A nitpick I have to make is the lack of narrative. Why is Mega Man even fighting the Street Fighter World Warriors? Officially, the story is that after hearing about Mega Man’s plans to kick back on his 25th Anniversary, “Ryu and his fellow Street Fighters want one last battle before they let their own anniversary finish.” However, in the game you’re specifically going after Ryu and Co., travelling to their home territories and pointing your large cannon at them. And where are the other notable Mega Man characters? At no point in the game was there a mention of them, or a dialogue exchange with any other character either. Looking at it from this angle, the stars of the show now seem to be the Street Fighter characters rather than the blue wonder. Is that why “Street Fighter” comes first in the title? (Ed’s Note: In all fairness, Capcom did mention that SFXMM is non-canon.)

At the end of the day, Street Fighter X Mega Man is a labor of love programmed by just one man. Zhong Hui’s intention to bring both franchises together to celebrate their anniversaries is a successful one, and really it should be seen as such rather than it being the next Mega Man game so many fans are craving for. I’m still highly impressed by how he’s put it all together though; had Zhong Hui been given more time and a team behind him, SFXMM could have been so much more. Perhaps we’ll see just that in 2013?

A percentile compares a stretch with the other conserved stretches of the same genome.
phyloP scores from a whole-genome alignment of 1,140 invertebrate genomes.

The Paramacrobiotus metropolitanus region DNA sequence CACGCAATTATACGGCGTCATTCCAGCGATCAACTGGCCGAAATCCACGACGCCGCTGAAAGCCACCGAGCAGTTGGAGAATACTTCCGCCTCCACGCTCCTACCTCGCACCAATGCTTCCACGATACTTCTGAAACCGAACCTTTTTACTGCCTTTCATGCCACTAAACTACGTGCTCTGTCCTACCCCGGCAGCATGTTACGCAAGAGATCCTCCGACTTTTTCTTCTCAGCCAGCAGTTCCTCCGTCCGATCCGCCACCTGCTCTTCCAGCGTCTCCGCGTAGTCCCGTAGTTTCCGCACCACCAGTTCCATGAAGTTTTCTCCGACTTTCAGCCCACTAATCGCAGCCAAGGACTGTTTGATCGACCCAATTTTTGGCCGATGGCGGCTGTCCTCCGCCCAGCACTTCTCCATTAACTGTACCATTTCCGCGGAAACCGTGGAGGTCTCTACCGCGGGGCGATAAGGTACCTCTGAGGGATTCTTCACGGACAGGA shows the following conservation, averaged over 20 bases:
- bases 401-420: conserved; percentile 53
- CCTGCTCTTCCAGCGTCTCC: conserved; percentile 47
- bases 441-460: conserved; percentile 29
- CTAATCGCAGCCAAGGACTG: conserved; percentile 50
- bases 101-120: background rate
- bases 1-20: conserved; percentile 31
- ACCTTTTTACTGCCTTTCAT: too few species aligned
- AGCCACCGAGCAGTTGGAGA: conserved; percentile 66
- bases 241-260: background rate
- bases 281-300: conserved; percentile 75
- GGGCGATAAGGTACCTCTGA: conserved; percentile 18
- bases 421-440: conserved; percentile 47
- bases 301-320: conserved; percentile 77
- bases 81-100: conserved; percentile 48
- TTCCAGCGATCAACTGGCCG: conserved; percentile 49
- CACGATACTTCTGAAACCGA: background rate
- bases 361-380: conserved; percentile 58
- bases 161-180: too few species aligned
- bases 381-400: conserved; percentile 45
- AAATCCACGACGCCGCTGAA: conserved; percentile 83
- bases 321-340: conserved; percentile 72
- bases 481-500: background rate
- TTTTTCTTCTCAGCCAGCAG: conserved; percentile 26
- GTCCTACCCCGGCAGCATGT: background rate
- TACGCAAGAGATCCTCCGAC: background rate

Go ahead and download the 33.8MB game via Capcom Unity. Download speeds have been slow and spiking since release but the server loads should have eased off by now. There are several mirror sites available but it would be best to grab it from the official site regardless, as Capcom has told Destructoid that they’ll be gauging interest in the series via the number of downloads the game gets.

It may be ported over to open platforms as well. Capcom’s Senior Vice President Christian Svensson told Polygon in an interview that Mac, Linux and iOS  are all “potentially” on the table.

Just as a heads up: There’s a secret boss you can fight. I’ll keep it as a spoiler so you’ll have to highlight the following line of text to see it.

[Start]Akuma! Score a Perfect for every boss battle, i.e. end with full health. You can use E Tanks.[End]

The final boss? It’s Street Fighter, who else do you expect other than Bison?

SCORESHEET (out of 10) OVERALL
8.0
Great
The Good
  • Spot-on controls
  • Great art direction
  • A soundtrack inspired by both franchises
  • Street Fighter bosses fun to fight
  • Leaves you wanting more
The Bad
  • May run into technical bugs
  • Levels not challenging enough
  • Lacking a Mega Man story

 

Street Fighter X Mega Man is a PC game developed by Seow “Sonic” Zhong Hui and published by Capcom, with music by Luke “A_Rival” Esquivel. It celebrates the 25th Anniversaries of both Street Fighter and Mega Man. Congratulations all!

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Ade Putra

Ade thinks there's nothing quite like a good game and a snug headcrab. He grew up with HIDEO KOJIMA's Metal Gear Solid, lives for RPGs, and is waiting for light guns to make their comeback.